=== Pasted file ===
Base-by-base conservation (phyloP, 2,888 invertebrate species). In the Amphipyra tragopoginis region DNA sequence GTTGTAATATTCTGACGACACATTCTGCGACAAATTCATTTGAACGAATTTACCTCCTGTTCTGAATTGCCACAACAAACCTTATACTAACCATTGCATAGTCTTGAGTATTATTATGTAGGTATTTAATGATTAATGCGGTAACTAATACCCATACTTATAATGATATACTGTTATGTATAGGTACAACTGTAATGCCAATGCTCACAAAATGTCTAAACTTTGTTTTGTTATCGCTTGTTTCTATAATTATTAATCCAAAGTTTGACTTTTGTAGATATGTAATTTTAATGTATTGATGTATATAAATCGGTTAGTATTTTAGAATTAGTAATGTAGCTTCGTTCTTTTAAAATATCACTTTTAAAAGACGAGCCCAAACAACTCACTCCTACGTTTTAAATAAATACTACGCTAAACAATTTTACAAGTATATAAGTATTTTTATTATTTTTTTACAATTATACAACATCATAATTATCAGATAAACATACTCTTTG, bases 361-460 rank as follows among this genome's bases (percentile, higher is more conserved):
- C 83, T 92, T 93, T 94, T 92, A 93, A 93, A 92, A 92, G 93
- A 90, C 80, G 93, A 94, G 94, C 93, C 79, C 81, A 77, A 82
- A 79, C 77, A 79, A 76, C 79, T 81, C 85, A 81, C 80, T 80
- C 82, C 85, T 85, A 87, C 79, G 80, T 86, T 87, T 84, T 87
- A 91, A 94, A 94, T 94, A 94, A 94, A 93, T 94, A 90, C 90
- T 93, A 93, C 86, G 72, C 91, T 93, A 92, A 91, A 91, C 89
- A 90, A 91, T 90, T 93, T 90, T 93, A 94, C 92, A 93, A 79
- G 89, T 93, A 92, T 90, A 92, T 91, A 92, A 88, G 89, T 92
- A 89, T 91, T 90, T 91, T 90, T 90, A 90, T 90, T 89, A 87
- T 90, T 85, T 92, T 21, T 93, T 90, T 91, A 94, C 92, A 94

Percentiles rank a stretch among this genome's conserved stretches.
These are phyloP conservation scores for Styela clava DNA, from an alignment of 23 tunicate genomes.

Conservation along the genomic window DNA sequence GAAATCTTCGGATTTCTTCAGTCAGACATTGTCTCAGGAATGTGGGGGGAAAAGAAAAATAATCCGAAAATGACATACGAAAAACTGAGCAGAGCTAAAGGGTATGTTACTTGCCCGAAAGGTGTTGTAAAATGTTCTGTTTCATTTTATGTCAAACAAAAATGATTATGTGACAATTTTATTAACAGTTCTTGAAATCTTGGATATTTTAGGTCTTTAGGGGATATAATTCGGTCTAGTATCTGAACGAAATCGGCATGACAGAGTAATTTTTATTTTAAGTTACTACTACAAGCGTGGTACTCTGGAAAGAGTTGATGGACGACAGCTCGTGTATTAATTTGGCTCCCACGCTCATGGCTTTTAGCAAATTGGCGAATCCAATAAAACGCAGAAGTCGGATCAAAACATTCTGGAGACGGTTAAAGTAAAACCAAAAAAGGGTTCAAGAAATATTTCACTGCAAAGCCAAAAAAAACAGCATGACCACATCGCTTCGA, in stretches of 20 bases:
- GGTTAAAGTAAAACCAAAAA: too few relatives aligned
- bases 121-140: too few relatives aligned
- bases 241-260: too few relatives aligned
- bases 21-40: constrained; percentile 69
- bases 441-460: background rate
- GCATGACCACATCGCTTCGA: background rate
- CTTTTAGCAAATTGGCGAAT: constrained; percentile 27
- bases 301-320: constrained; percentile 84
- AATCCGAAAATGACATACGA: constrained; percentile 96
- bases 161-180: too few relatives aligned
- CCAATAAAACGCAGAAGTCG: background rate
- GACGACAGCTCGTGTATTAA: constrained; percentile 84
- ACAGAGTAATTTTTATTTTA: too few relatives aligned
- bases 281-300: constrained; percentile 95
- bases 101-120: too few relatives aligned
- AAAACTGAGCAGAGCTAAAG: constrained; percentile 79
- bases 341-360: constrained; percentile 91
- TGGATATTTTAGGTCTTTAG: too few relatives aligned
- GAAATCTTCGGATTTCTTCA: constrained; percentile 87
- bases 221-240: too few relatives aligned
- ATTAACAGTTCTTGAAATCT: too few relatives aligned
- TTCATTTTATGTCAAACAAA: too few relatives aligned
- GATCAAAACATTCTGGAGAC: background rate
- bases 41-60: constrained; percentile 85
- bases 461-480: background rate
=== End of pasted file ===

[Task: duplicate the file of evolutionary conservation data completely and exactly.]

Base-by-base conservation (phyloP, 2,888 invertebrate species). In the Amphipyra tragopoginis region DNA sequence GTTGTAATATTCTGACGACACATTCTGCGACAAATTCATTTGAACGAATTTACCTCCTGTTCTGAATTGCCACAACAAACCTTATACTAACCATTGCATAGTCTTGAGTATTATTATGTAGGTATTTAATGATTAATGCGGTAACTAATACCCATACTTATAATGATATACTGTTATGTATAGGTACAACTGTAATGCCAATGCTCACAAAATGTCTAAACTTTGTTTTGTTATCGCTTGTTTCTATAATTATTAATCCAAAGTTTGACTTTTGTAGATATGTAATTTTAATGTATTGATGTATATAAATCGGTTAGTATTTTAGAATTAGTAATGTAGCTTCGTTCTTTTAAAATATCACTTTTAAAAGACGAGCCCAAACAACTCACTCCTACGTTTTAAATAAATACTACGCTAAACAATTTTACAAGTATATAAGTATTTTTATTATTTTTTTACAATTATACAACATCATAATTATCAGATAAACATACTCTTTG, bases 361-460 rank as follows among this genome's bases (percentile, higher is more conserved):
- C 83, T 92, T 93, T 94, T 92, A 93, A 93, A 92, A 92, G 93
- A 90, C 80, G 93, A 94, G 94, C 93, C 79, C 81, A 77, A 82
- A 79, C 77, A 79, A 76, C 79, T 81, C 85, A 81, C 80, T 80
- C 82, C 85, T 85, A 87, C 79, G 80, T 86, T 87, T 84, T 87
- A 91, A 94, A 94, T 94, A 94, A 94, A 93, T 94, A 90, C 90
- T 93, A 93, C 86, G 72, C 91, T 93, A 92, A 91, A 91, C 89
- A 90, A 91, T 90, T 93, T 90, T 93, A 94, C 92, A 93, A 79
- G 89, T 93, A 92, T 90, A 92, T 91, A 92, A 88, G 89, T 92
- A 89, T 91, T 90, T 91, T 90, T 90, A 90, T 90, T 89, A 87
- T 90, T 85, T 92, T 21, T 93, T 90, T 91, A 94, C 92, A 94

Percentiles rank a stretch among this genome's conserved stretches.
These are phyloP conservation scores for Styela clava DNA, from an alignment of 23 tunicate genomes.

Conservation along the genomic window DNA sequence GAAATCTTCGGATTTCTTCAGTCAGACATTGTCTCAGGAATGTGGGGGGAAAAGAAAAATAATCCGAAAATGACATACGAAAAACTGAGCAGAGCTAAAGGGTATGTTACTTGCCCGAAAGGTGTTGTAAAATGTTCTGTTTCATTTTATGTCAAACAAAAATGATTATGTGACAATTTTATTAACAGTTCTTGAAATCTTGGATATTTTAGGTCTTTAGGGGATATAATTCGGTCTAGTATCTGAACGAAATCGGCATGACAGAGTAATTTTTATTTTAAGTTACTACTACAAGCGTGGTACTCTGGAAAGAGTTGATGGACGACAGCTCGTGTATTAATTTGGCTCCCACGCTCATGGCTTTTAGCAAATTGGCGAATCCAATAAAACGCAGAAGTCGGATCAAAACATTCTGGAGACGGTTAAAGTAAAACCAAAAAAGGGTTCAAGAAATATTTCACTGCAAAGCCAAAAAAAACAGCATGACCACATCGCTTCGA, in stretches of 20 bases:
- GGTTAAAGTAAAACCAAAAA: too few relatives aligned
- bases 121-140: too few relatives aligned
- bases 241-260: too few relatives aligned
- bases 21-40: constrained; percentile 69
- bases 441-460: background rate
- GCATGACCACATCGCTTCGA: background rate
- CTTTTAGCAAATTGGCGAAT: constrained; percentile 27
- bases 301-320: constrained; percentile 84
- AATCCGAAAATGACATACGA: constrained; percentile 96
- bases 161-180: too few relatives aligned
- CCAATAAAACGCAGAAGTCG: background rate
- GACGACAGCTCGTGTATTAA: constrained; percentile 84
- ACAGAGTAATTTTTATTTTA: too few relatives aligned
- bases 281-300: constrained; percentile 95
- bases 101-120: too few relatives aligned
- AAAACTGAGCAGAGCTAAAG: constrained; percentile 79
- bases 341-360: constrained; percentile 91
- TGGATATTTTAGGTCTTTAG: too few relatives aligned
- GAAATCTTCGGATTTCTTCA: constrained; percentile 87
- bases 221-240: too few relatives aligned
- ATTAACAGTTCTTGAAATCT: too few relatives aligned
- TTCATTTTATGTCAAACAAA: too few relatives aligned
- GATCAAAACATTCTGGAGAC: background rate
- bases 41-60: constrained; percentile 85
- bases 461-480: background rate